Amtrak implements new anti-terror screening procedures

I'm a few days late in pointing to this on the blog, but earlier this week, the AP ran a story about new security measures planned for Amtrak, including random screening of selected passengers' bags. The short version: brown people on trains should probably brace themselves for [more] impromptu frisking:
Amtrak passengers will have to submit to random screening of carry-on bags in a major new security push that will include officers with automatic weapons and bomb-sniffing dogs patrolling platforms and trains, the railroad planned to announce Tuesday.

The initiative is a significant shift for Amtrak. Unlike the airlines, it has had relatively little visible increase in security since the 2001 terrorist attacks, a distinction that has enabled it to attract passengers eager to avoid airport hassles.

Link (via Ned Sublette)


  1. My sister worked for Amtrak back before 9/11. She said all the mobsters traveled by Amtrak–trains to/from Vegas especially–because they and their muscle could carry their guns. (Nutjobs also took their guns on the train; when they got drunk and disorderly, the crew had their hands full.) Which makes me wonder if the reason they’re moving to “random” screening (rather than airport-like screening of everyone as you’d expect if they were legitimately worried about a bomb attack, say, as a train pulled into Penn Station) has anything to do with those mob guys.

  2. “including random screening of selected passengers’ bags”

    No one has ever randomly screened my bags in my car, departure time is always exactly when I want to go, and it’s substantially cheaper and faster than Amtrak.

    Bus passengers are already subject to random searches:

    “The Supreme Court ruled today that in conducting random searches for drugs or weapons on buses, the police need not advise passengers that they are free to refuse permission to be searched.”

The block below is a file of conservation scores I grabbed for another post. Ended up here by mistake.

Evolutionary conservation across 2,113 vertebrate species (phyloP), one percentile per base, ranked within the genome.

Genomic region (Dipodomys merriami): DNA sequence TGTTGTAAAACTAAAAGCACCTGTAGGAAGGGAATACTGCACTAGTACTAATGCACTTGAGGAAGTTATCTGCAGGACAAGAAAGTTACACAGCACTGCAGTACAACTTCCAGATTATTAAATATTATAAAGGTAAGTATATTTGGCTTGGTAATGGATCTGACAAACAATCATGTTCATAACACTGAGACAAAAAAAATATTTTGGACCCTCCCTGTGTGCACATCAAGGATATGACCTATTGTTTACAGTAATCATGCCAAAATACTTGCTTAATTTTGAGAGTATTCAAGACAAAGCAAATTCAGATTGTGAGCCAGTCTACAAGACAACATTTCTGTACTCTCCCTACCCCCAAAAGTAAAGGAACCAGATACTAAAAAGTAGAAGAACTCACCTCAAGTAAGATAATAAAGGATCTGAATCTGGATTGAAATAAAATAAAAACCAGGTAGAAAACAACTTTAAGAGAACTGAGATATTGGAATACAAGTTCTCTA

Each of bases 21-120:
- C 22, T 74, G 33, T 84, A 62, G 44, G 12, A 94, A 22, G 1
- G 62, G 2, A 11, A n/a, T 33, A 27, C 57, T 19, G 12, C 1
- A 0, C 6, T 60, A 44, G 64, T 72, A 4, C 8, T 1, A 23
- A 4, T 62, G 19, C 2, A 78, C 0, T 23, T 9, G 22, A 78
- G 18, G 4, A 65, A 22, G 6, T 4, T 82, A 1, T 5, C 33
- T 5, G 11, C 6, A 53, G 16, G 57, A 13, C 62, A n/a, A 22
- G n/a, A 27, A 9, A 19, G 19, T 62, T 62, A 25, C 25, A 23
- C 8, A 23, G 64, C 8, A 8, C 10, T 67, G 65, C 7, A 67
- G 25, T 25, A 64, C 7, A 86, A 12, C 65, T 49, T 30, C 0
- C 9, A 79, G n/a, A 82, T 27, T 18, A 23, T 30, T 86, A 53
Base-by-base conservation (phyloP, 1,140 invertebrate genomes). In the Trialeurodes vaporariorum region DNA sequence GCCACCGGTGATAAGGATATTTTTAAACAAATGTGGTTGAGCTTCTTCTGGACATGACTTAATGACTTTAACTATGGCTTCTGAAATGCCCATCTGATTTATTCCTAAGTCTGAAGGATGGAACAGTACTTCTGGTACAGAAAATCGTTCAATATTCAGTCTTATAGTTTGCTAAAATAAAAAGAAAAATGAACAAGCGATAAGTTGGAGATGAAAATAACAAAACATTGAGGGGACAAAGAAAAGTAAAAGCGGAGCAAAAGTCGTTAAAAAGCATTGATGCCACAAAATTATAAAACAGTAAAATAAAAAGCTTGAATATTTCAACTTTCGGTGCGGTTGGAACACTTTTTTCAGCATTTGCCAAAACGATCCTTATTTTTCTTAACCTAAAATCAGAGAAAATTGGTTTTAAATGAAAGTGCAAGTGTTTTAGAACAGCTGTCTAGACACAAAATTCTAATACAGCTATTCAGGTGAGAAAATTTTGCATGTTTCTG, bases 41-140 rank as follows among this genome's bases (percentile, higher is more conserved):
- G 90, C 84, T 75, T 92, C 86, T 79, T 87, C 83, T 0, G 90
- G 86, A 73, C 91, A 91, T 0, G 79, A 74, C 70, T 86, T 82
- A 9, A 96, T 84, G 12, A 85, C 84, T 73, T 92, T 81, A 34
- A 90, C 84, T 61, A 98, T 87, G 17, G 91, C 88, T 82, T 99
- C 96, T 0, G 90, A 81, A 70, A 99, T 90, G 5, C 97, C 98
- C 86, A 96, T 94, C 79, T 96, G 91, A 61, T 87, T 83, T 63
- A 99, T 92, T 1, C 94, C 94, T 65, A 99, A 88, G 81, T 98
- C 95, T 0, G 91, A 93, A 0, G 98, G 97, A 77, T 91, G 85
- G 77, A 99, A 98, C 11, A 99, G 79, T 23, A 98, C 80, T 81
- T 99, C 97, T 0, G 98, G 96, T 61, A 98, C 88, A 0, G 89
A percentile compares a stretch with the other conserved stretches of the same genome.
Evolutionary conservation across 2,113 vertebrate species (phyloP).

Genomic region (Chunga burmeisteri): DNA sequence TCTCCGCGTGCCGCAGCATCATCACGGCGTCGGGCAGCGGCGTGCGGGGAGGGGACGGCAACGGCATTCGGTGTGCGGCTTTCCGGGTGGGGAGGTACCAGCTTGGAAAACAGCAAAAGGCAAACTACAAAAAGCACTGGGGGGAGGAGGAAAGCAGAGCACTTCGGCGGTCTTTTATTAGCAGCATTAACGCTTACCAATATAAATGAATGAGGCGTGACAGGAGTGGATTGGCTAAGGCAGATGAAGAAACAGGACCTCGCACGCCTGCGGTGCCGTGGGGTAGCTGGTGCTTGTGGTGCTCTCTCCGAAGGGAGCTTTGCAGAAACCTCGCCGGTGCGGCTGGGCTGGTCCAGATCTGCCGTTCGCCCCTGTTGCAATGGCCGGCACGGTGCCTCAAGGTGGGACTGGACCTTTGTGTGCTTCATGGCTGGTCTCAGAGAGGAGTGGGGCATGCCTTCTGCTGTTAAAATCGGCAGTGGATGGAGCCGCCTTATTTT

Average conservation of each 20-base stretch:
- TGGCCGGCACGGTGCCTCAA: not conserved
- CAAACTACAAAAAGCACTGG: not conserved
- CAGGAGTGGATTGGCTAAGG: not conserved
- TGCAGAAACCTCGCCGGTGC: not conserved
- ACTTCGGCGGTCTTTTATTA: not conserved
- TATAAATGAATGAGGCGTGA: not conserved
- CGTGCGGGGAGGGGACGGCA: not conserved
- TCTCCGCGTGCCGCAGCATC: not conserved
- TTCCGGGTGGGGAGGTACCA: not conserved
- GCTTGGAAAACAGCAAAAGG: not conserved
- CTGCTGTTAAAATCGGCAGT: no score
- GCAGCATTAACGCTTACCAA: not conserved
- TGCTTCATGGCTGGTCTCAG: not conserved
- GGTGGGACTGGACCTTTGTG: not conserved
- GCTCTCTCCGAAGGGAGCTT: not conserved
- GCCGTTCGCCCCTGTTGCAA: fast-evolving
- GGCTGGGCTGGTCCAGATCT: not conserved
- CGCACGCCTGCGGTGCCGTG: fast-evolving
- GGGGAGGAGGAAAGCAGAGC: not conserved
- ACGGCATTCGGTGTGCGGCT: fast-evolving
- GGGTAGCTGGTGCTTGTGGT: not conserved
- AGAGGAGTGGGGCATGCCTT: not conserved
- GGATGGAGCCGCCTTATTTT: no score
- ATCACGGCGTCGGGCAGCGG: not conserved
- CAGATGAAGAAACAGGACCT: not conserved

Protect your privacy. Avoid public transportation!

  3. I use Amtrak semi-regularly to visit my best friend in Milwaukee, WI from Chicago. I love it. It’s fast, easy, and way cheaper than me renting/owning a car.

    A few months ago while waiting in line (something I rarely have to do, I was simply late due to traffic and missed my plane so I needed to reschedule) I heard a women commenting loudly about the lack of security and how someone could come in and blow us all up no problem. I wanted to tell her to shut up, and stop scare mongering.

    I love that I can get to the station 5 min before, print out my ticket and get on the train. There’s not a faster or more comfortable way to get me to Milwaukee for a weekend. The bus is cheaper, but slower and *much* less comfortable.

    Definitely not looking forward to the checks. But, as bad as I might feel saying it, I probably won’t have to worry much about it due to the color of my skin.

  4. The two reasons for airliner security are that someone might destroy the airplane in mid flight, or that someone might hijack it and fly it somewhere it shouldn’t go, like into a building.

    If someone wanted to destroy a train in transit, a truck full of explosives parked next to the tracks or under a bridge would more to the point, with almost no risk to the bad guys, so I guess they must be worried about flying the train into a building.

  5. to point out the obvious: an operation carried out against civilian rail targets would be by derailment or possibly signal tampering. Why bother getting a bomb on board through security when you can cause mass casualties without risk of being caught? How many miles of track is there to guard?

  6. I went through an Amtrack/multi station in the NY area last month and they were definitely doing this already.

  7. remember that short story about the society where any citizen, any where, any time could be taken into rolling interrogation chambers, drugged, made to confess and then conditioned by neurally induced torture into not re-offending? Except those that left by the little chimney at the back?

  8. The initiative is a significant shift for Amtrak. Unlike the airlines, it has had relatively little visible increase in security since the 2001 terrorist attacks, a distinction that has enabled it to attract passengers eager to avoid airport hassles

    or, a distinction that has enabled a new division for Halliburton.

  9. I just took amtrak Toronto to NYC and back this past week and despite the fact that it was very long it was reasonably comfortable and there were no bag checks (yet). Driving your car somewhere might be cheaper as a one shot but owning a car in general is much more expensive.

    I did notice that there was a definite skin-colour theme to those who were taken off the train for additional screening at the border crossing from Canada into the States though.